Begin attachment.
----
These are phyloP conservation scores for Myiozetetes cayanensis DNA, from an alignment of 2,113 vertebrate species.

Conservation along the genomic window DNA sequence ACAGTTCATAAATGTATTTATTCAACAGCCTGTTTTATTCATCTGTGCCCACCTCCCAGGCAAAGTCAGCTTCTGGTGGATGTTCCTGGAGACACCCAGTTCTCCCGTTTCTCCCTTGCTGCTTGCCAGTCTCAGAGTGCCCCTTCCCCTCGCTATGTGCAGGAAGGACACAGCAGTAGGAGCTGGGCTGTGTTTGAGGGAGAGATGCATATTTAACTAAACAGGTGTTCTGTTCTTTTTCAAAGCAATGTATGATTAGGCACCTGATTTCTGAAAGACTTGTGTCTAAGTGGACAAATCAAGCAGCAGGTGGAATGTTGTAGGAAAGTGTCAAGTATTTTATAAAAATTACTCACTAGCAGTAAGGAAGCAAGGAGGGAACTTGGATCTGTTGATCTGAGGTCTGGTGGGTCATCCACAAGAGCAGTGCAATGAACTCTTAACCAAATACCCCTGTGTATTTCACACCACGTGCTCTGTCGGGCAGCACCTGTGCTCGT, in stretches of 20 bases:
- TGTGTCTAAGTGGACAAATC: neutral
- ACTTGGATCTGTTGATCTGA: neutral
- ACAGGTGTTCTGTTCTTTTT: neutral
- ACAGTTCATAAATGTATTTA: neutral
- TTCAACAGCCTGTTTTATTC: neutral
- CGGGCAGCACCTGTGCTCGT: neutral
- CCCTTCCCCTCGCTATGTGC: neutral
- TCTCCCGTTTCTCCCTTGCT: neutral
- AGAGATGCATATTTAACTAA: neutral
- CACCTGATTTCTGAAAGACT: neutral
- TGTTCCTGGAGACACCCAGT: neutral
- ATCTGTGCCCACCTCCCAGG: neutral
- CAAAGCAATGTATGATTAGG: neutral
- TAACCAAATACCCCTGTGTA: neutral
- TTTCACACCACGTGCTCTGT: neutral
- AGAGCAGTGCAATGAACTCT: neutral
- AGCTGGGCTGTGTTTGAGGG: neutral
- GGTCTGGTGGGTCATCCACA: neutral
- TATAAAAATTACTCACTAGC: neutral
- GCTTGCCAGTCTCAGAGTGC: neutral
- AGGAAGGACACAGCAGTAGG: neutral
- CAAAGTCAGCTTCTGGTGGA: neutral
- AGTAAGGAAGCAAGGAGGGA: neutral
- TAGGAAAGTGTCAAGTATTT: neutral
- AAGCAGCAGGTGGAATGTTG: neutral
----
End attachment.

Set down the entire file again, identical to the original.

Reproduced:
These are phyloP conservation scores for Myiozetetes cayanensis DNA, from an alignment of 2,113 vertebrate species.

Conservation along the genomic window DNA sequence ACAGTTCATAAATGTATTTATTCAACAGCCTGTTTTATTCATCTGTGCCCACCTCCCAGGCAAAGTCAGCTTCTGGTGGATGTTCCTGGAGACACCCAGTTCTCCCGTTTCTCCCTTGCTGCTTGCCAGTCTCAGAGTGCCCCTTCCCCTCGCTATGTGCAGGAAGGACACAGCAGTAGGAGCTGGGCTGTGTTTGAGGGAGAGATGCATATTTAACTAAACAGGTGTTCTGTTCTTTTTCAAAGCAATGTATGATTAGGCACCTGATTTCTGAAAGACTTGTGTCTAAGTGGACAAATCAAGCAGCAGGTGGAATGTTGTAGGAAAGTGTCAAGTATTTTATAAAAATTACTCACTAGCAGTAAGGAAGCAAGGAGGGAACTTGGATCTGTTGATCTGAGGTCTGGTGGGTCATCCACAAGAGCAGTGCAATGAACTCTTAACCAAATACCCCTGTGTATTTCACACCACGTGCTCTGTCGGGCAGCACCTGTGCTCGT, in stretches of 20 bases:
- TGTGTCTAAGTGGACAAATC: neutral
- ACTTGGATCTGTTGATCTGA: neutral
- ACAGGTGTTCTGTTCTTTTT: neutral
- ACAGTTCATAAATGTATTTA: neutral
- TTCAACAGCCTGTTTTATTC: neutral
- CGGGCAGCACCTGTGCTCGT: neutral
- CCCTTCCCCTCGCTATGTGC: neutral
- TCTCCCGTTTCTCCCTTGCT: neutral
- AGAGATGCATATTTAACTAA: neutral
- CACCTGATTTCTGAAAGACT: neutral
- TGTTCCTGGAGACACCCAGT: neutral
- ATCTGTGCCCACCTCCCAGG: neutral
- CAAAGCAATGTATGATTAGG: neutral
- TAACCAAATACCCCTGTGTA: neutral
- TTTCACACCACGTGCTCTGT: neutral
- AGAGCAGTGCAATGAACTCT: neutral
- AGCTGGGCTGTGTTTGAGGG: neutral
- GGTCTGGTGGGTCATCCACA: neutral
- TATAAAAATTACTCACTAGC: neutral
- GCTTGCCAGTCTCAGAGTGC: neutral
- AGGAAGGACACAGCAGTAGG: neutral
- CAAAGTCAGCTTCTGGTGGA: neutral
- AGTAAGGAAGCAAGGAGGGA: neutral
- TAGGAAAGTGTCAAGTATTT: neutral
- AAGCAGCAGGTGGAATGTTG: neutral